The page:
Defense attorney for teen charged in 2012 murder says new info from DA may impact case

Posted at 3:30 PM, Jul 31, 2015
and last updated 2015-07-31 18:26:59-04

SALT LAKE CITY – The teen charged as an adult for the murder of 15-year-old Annie Kasprzak was in court Friday for a disposition hearing, and the teen’s defense wants to hold off on setting a trial date while they wait to receive and review new information in the investigation.

Both the defense and prosecution are trying to come up with a trial date for Darwin Bagshaw. Friday morning in the Matheson Courthouse in Salt Lake City, the judge set a tentative date for the trial in late November.

However, that time frame could change depending on what the defense learns from new discovery that is currently being sent to them from the Salt Lake County District Attorney’s Office.

Bagshaw, 18, has been in the Salt Lake County Jail for more than four weeks after he was certified to stand trial as an adult for the alleged 2012 murder of his then-girlfriend, Annie Kasprzak.

Defense Attorney Chris Bown spoke about his client’s condition.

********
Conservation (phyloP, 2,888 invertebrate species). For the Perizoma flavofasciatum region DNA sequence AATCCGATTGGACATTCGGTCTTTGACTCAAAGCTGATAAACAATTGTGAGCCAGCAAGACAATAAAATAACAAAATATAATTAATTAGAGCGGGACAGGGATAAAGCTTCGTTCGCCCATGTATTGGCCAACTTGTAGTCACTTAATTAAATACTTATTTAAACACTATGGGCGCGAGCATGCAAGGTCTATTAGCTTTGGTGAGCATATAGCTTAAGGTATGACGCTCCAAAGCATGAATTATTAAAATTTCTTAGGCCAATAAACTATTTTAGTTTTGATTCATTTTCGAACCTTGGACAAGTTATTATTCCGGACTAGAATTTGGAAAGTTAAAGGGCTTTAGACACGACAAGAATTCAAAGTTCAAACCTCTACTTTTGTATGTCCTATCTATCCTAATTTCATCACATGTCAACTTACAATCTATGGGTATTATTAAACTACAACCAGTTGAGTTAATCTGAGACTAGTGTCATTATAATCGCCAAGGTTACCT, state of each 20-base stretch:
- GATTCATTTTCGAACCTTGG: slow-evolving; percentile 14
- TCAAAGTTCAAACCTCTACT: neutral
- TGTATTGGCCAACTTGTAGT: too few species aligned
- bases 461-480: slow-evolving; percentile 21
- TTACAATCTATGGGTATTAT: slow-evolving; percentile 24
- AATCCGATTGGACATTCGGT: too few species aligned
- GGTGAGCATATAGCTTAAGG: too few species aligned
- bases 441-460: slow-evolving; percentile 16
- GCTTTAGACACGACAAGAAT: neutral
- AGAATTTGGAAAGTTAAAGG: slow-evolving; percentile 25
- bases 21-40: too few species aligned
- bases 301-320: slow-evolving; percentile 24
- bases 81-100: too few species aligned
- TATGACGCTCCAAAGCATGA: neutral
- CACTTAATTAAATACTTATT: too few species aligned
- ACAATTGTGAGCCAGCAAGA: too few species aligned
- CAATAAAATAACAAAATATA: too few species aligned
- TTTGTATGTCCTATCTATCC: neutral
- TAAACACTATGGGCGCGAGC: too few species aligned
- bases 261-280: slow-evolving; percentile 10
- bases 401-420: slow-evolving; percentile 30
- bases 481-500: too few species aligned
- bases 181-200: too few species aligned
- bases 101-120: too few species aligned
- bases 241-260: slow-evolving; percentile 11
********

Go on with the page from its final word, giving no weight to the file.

"He's doing about as well as can be expected for an 18 year old who was in a juvenile detention facility prior to this,” he said.

Bagshaw and Kasprzak had been high school sweethearts, but, according to the charges, he allegedly murdered her because he believed she was pregnant at the time.

The teen’s battered body was found along the Jordan River in March of 2012, but the case went unsolved for more than two years, until police finally busted Bagshaw last fall.

However, since he was just 14 at the time of the alleged murder, Bagshaw was originally charged in juvenile court.

A judge later ruled there was enough evidence and that he was enough of a danger to the public to be certified as an adult and tried in adult court. Prosecutors are eager to get this case to trial, but Bagshaw's attorney said Friday that new information coming from the DA may impact how he plans his defense.

The new information appears to be a police interview with the suspect.

"I don't know what it says at this point, it's in the mail, I know that," Bown said. “I know that sounds bad, but it's in the mail and once I review it, it could potentially impact the case, and that's why I want to review it before I go forward and set a trial date."

And Bown said a trial is where this appears to be heading, since there's been no talk of a plea arrangement.

"There's always a possibility of resolution, but, yes: We're going forward as if there's going to be a trial,” he said.

All sides are due back in court August 28 for an update on the findings that are currently being sent to the defense, and during that hearing they will determine if the tentative date for late November is still fitting.